detecting and addressing eating disorders by monitoring students’ physical and online behavior
23rd February 2016
If you encountered a student doing a web search for the “ABC diet,” cabbage soup diet and a BMI calculator while in the library at lunch time, you might think he or she was doing a research project for health class. But what if that student was also losing hair and had bloodshot eyes? Would that make you, the adult, think twice?
Doing web searches for diets, skipping lunch and the above physical symptoms can be signs of an eating disorder. That student would most likely be in need of help.
Eating disorders continue to be a prevalent issue with young people across the United States. Here are some statistics to put this into perspective:
- The National Institute of Mental Health reports that 2.7 percent of teens, ages 13 to 18 years old, struggle with a diagnosed eating disorder.
- 50 percent of teenage girls and 30 percent of teenage boys use unhealthy weight control behaviors, such as skipping meals, fasting, smoking cigarettes, purging and taking laxatives to control their weight.
- 25 percent of college-aged women engage in binging and purging as a method of managing their weight.
These staggering facts tell us that we can’t ignore what is going on with young people in regards to eating disorders. Early detection has the potential to make an immense difference in the success of treatment.
Adults in the education field can do something to help. Teachers, counselors and other school officials are around adolescents for the majority of the school week. This means they have the chance to witness signs of eating disorders and thus, they have the chance to intervene. We partnered with The National Association of Anorexia Nervosa and Associated Disorders (ANAD) to provide suggestions for detecting and addressing eating disorders among students.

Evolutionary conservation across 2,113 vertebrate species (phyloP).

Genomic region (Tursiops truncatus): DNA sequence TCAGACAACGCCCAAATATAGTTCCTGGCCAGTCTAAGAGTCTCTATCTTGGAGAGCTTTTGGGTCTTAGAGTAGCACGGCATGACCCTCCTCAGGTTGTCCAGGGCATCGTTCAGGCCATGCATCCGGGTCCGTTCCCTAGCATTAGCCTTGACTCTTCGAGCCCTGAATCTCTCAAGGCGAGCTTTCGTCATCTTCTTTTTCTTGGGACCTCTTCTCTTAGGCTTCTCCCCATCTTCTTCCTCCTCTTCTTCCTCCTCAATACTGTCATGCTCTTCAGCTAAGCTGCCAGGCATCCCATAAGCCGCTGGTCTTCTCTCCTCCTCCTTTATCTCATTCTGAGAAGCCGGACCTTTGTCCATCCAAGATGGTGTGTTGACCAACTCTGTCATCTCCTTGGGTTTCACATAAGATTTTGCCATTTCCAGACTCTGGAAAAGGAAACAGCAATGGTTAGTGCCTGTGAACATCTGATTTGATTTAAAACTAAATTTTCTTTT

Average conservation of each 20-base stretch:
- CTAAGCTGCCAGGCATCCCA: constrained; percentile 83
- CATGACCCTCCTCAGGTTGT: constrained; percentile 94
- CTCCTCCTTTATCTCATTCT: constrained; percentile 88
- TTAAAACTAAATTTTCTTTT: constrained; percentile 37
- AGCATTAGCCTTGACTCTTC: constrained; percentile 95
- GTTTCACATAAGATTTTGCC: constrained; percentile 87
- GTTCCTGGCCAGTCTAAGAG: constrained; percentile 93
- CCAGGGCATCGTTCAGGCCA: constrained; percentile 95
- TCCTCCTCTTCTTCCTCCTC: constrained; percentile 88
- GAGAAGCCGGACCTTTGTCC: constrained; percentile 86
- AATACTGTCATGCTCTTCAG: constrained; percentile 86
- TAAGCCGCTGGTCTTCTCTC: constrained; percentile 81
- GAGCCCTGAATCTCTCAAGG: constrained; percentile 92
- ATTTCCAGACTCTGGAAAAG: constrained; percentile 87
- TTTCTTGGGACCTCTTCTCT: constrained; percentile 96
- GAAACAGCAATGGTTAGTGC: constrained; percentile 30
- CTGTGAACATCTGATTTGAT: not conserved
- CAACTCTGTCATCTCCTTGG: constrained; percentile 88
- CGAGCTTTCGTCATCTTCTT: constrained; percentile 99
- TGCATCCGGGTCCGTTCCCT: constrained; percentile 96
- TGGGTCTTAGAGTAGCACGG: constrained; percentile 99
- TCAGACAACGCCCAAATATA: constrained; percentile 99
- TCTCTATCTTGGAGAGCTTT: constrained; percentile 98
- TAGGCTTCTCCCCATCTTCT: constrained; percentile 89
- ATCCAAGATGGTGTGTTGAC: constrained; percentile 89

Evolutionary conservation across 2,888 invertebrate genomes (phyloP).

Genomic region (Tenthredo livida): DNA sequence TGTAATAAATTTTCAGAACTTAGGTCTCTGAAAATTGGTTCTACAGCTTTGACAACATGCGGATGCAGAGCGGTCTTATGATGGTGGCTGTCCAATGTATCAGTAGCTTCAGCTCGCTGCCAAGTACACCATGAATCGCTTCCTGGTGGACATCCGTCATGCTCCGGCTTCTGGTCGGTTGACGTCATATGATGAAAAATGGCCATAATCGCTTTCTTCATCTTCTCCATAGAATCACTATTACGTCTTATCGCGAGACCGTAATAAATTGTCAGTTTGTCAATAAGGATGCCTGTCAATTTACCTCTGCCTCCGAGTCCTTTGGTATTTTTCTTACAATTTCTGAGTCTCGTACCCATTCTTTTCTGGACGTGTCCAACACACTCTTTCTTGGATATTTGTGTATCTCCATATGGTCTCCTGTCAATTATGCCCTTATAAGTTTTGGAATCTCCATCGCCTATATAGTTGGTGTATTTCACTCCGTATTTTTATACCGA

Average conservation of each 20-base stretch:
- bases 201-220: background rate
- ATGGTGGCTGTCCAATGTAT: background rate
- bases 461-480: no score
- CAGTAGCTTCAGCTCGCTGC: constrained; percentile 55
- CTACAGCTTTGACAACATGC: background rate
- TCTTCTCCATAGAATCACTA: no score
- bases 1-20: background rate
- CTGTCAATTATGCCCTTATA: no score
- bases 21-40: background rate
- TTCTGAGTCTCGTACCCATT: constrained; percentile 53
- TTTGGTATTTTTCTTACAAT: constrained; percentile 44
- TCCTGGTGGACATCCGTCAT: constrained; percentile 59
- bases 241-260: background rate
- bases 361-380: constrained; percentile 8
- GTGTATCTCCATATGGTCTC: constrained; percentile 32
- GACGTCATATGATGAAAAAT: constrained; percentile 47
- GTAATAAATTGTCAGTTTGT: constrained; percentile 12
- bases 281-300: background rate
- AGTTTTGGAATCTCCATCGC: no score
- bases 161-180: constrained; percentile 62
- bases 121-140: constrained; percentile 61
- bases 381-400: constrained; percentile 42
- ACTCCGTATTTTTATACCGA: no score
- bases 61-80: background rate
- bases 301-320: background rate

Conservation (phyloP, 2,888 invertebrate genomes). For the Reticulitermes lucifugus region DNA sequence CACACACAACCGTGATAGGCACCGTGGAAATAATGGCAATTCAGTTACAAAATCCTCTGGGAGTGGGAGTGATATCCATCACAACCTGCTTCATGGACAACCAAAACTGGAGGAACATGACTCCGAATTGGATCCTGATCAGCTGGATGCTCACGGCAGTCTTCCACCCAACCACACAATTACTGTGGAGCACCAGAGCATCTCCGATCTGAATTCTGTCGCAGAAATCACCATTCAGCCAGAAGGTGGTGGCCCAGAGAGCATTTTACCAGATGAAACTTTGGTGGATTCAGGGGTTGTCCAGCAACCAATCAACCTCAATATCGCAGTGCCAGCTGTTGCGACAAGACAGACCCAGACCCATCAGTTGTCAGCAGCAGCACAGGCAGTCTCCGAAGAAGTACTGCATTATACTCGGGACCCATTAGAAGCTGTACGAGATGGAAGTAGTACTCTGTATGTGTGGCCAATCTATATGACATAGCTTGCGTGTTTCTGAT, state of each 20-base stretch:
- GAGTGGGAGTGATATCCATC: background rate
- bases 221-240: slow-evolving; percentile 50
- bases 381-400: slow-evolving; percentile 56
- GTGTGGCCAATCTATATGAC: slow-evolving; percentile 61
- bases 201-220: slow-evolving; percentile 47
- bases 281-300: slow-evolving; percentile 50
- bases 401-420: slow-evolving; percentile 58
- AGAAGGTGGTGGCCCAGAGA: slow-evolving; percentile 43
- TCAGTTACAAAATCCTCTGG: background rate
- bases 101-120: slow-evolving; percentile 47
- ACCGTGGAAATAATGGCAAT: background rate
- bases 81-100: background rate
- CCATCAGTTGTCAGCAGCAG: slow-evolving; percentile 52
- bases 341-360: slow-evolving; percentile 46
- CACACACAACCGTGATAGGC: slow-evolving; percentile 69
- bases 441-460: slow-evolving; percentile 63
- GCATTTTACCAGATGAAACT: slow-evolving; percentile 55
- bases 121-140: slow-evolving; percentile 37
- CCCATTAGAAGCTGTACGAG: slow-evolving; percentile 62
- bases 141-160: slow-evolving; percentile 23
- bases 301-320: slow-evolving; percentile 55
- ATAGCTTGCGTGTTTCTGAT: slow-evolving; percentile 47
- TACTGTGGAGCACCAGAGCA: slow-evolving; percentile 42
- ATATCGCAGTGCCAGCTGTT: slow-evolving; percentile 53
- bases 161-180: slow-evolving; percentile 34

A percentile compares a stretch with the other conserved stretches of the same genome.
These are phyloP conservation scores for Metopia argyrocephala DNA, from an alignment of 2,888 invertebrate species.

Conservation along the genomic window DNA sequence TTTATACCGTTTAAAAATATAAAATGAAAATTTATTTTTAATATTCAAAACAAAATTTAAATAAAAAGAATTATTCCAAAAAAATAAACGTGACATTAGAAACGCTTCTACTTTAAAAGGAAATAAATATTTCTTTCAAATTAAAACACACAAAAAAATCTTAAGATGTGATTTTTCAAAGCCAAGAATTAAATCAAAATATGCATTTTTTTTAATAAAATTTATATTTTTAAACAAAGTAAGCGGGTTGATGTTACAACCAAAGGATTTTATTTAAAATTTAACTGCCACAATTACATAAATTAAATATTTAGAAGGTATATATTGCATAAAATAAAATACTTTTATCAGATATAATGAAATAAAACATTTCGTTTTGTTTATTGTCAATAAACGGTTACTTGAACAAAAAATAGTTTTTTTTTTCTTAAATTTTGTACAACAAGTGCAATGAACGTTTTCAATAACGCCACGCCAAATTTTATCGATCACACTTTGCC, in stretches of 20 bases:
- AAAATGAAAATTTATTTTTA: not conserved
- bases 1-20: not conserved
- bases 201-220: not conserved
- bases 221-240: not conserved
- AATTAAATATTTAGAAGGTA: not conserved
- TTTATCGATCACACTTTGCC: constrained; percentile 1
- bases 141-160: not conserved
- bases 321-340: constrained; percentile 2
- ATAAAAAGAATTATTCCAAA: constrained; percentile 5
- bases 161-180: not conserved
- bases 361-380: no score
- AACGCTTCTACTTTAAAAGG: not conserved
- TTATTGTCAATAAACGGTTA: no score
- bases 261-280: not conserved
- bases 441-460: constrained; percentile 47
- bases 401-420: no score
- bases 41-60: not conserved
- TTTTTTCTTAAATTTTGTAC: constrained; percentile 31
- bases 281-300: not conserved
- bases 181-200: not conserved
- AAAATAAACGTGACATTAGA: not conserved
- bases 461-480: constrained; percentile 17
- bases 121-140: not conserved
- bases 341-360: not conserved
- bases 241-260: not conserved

Monitor student physical behavior.
Keep an eye out for symptoms of potential eating disorders (ED) by looking to physical signs. Does the student: Obsess about dieting? Talk about calories, fat and carbs constantly? Get anxious around food? Work out obsessively and panic if unable to work out? Skip meals regularly? Run to the bathroom directly after eating?
These behaviors are documented as signs of ED. Additionally, adults can look and listen for signs of tangible physical symptoms, such as hair loss, bloodshot eyes and sensitivity to cold. ED can commonly be coupled with other psychological symptoms, such as depression, low self-esteem, withdrawal and perfectionism.
Monitor student online behavior.
Often, a student suffering from an ED will show signs by Internet behavior. They may spend lunch time looking at foods rather than eating them. They may do extensive searches for diets, weight loss supplements and laxatives online. They may scan one of the thousands of sites that encourage eating disorders online; these sites can be difficult to recognize as harmful at first.
By keeping a close eye on what students read and the conversations they have online — coupled with recognizing aforementioned physical signs and symptoms — can lead to intervention. ANAD recommends having good Internet monitoring software in place that enables administrators to block certain websites and track any website that has been visited.